We’ve been living in this house for 11 years. The first fall we were here, my dad went into the backyard to “prune back” the trees so it would be easier to mow. He got a little overzealous and decimated a large stand of lilacs, a few of which have managed to recover a teeny bit. He also seriously pruned back a very old grape vine. (The earliest owner of the house was a Greek family, who used grape leaves for cooking [not wine].)
So this past week I found gooseberries in my backyard. I’d seen the plant before, it has intricately shaped leaves that I found attractive, so I left the mystery plant alone. Now I have to wonder: was this another plant my dad cut back, that is just now recovering? (it’s near, but not directly in the location that got savagely lovingly pruned) Or was it a volunteer? (Not likely, given the reaction most people have when I mention gooseberries – what I mean is, it doesn’t seem to be common in this area.)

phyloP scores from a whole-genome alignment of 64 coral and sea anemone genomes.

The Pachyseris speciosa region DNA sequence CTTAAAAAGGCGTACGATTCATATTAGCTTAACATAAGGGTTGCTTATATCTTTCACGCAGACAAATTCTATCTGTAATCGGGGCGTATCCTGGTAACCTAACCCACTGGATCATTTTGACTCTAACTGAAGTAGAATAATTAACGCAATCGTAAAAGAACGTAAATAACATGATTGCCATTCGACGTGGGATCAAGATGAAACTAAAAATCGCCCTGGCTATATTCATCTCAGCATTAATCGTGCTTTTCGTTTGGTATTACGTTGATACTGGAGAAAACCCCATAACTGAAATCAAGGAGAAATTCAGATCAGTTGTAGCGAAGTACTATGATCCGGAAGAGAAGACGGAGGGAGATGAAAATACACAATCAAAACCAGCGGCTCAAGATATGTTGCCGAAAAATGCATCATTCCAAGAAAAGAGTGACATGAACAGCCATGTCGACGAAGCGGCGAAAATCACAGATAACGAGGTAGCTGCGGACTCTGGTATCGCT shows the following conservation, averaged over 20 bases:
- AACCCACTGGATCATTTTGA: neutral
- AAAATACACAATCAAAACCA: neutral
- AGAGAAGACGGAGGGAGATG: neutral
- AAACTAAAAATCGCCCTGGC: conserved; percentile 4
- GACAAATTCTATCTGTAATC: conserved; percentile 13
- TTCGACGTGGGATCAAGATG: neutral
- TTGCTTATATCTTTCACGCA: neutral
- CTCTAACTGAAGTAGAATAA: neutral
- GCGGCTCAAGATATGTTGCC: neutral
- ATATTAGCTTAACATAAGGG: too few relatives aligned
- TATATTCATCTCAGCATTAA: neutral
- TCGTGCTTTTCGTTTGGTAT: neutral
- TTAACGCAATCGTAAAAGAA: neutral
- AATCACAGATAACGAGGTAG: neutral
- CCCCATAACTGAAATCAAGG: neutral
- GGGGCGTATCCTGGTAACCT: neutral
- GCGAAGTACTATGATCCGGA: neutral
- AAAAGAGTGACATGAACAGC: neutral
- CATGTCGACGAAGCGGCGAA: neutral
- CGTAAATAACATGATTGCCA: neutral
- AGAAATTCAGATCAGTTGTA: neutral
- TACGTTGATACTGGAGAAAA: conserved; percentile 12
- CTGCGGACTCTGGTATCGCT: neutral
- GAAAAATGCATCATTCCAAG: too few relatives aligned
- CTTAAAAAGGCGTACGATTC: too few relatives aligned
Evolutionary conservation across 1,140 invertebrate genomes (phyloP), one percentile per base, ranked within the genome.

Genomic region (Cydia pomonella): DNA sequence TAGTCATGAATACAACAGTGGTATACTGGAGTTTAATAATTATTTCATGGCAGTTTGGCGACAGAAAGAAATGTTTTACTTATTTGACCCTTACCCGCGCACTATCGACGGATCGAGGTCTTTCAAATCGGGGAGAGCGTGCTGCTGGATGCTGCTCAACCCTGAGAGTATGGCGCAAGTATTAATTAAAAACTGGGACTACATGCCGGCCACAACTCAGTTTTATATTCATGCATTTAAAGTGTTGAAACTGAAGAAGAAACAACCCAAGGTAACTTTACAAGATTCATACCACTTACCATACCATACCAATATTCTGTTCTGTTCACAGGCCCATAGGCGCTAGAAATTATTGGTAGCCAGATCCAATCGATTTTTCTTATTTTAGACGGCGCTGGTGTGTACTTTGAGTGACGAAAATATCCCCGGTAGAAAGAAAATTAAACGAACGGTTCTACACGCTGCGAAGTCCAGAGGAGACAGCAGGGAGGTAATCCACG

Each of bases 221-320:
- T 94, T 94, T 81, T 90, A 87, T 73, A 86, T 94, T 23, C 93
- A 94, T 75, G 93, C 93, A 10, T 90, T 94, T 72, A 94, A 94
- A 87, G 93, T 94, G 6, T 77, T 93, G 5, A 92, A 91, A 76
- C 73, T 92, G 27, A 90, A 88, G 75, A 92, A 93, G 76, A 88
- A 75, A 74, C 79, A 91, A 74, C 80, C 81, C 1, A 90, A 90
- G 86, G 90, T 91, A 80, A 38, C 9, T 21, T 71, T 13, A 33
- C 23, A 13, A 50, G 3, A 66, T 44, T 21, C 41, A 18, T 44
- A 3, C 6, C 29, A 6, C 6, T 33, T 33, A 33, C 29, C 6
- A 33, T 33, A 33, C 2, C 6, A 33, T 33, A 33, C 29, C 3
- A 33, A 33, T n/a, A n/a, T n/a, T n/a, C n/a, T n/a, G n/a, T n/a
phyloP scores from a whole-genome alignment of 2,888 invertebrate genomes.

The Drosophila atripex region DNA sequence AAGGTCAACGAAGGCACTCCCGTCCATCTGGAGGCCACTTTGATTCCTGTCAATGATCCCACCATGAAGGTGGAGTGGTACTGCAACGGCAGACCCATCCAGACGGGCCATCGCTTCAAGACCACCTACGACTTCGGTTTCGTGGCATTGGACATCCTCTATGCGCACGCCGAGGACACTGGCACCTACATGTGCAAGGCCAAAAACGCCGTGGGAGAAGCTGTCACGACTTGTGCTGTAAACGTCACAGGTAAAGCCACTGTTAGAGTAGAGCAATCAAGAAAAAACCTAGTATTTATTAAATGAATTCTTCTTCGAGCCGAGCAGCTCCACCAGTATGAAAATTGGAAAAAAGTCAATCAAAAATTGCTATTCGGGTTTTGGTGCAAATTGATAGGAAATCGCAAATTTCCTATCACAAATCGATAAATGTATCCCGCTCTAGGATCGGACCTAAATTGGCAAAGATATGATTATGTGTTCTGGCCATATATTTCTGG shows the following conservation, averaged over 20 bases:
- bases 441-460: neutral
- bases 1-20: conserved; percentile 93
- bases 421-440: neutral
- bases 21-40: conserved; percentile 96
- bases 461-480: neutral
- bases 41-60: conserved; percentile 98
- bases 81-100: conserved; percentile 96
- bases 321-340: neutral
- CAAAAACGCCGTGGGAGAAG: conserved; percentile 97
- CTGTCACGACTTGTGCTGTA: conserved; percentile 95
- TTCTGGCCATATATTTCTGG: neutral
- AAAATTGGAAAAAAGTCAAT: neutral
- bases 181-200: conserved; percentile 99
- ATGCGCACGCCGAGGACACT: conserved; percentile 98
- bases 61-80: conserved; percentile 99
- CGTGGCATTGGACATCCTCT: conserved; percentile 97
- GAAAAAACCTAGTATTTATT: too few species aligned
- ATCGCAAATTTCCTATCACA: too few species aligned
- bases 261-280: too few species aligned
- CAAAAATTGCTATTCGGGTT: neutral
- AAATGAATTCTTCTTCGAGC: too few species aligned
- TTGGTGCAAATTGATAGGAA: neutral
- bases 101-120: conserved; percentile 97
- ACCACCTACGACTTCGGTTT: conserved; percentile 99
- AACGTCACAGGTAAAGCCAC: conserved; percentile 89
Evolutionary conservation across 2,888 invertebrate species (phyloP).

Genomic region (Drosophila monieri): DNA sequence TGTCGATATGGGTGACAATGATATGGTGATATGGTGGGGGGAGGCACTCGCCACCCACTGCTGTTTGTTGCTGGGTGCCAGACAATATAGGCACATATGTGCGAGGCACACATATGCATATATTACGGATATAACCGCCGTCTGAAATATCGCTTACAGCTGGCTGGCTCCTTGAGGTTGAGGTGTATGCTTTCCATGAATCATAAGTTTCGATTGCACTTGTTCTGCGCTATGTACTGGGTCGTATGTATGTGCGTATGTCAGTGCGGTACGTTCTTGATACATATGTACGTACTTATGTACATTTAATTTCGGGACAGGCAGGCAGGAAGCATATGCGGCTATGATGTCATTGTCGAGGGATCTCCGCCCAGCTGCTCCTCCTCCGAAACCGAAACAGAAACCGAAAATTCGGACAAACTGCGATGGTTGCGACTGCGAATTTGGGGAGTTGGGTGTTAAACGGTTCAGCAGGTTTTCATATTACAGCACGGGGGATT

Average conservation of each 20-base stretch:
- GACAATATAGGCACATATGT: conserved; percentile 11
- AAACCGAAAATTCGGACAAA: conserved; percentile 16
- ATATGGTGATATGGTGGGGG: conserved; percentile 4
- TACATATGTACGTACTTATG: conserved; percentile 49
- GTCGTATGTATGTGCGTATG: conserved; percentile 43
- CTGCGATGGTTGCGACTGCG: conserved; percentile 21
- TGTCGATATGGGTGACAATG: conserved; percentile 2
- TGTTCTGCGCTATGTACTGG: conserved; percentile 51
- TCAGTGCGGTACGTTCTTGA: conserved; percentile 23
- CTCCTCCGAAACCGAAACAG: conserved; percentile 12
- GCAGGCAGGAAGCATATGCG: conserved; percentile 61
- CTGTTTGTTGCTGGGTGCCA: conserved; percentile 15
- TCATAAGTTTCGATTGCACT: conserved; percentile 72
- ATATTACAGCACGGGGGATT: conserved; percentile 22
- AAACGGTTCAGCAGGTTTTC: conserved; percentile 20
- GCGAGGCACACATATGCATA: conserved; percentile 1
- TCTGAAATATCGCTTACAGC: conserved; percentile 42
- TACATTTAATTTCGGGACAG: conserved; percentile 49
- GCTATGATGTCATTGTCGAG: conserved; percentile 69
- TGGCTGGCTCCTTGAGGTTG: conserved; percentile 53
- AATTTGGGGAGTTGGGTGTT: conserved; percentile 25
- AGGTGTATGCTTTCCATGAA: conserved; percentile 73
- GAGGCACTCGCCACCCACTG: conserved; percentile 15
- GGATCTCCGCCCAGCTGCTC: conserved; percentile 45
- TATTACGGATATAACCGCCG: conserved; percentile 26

The past couple of years I’ve made it a habit to buy gooseberries from our favorite apple and cider vendor – they have rhubarb and iris in the spring and early summer, then some of these “exotic” berries, then they disappear for a few weeks until the peaches come in, then they overflow with apples through the end of the season. So anyway, I buy the gooseberries, trying to broaden my berry experience – but I am never quite sure what to do with them. Spurred into action by the new-found bounty in the backyard, and a comment from my friend Kim, I decided to make a pie (using my berries to supplement those from the Farmer’s Market). For some reason, this sour cream gooseberry pie (at allrecipes.com) appealed to me more than gooseberries alone, so I made it. I used a flaky buttery pastry recipe from The Heritage of Southern Cooking for the crusts. I increased the berries to 2 cups (as most commenters recommended), but I only had an 8″ pie pan so I had to scoop out some of the ‘sauce.’ I was worried it would overflow anyway, so was pleasantly surprised when it did not.
End result: delicious! This may become a summer tradition at our house. It’s good warm, good with ala mode, and even good for breakfast. (Home-made poptart, that’s how I justify pie for breakfast!)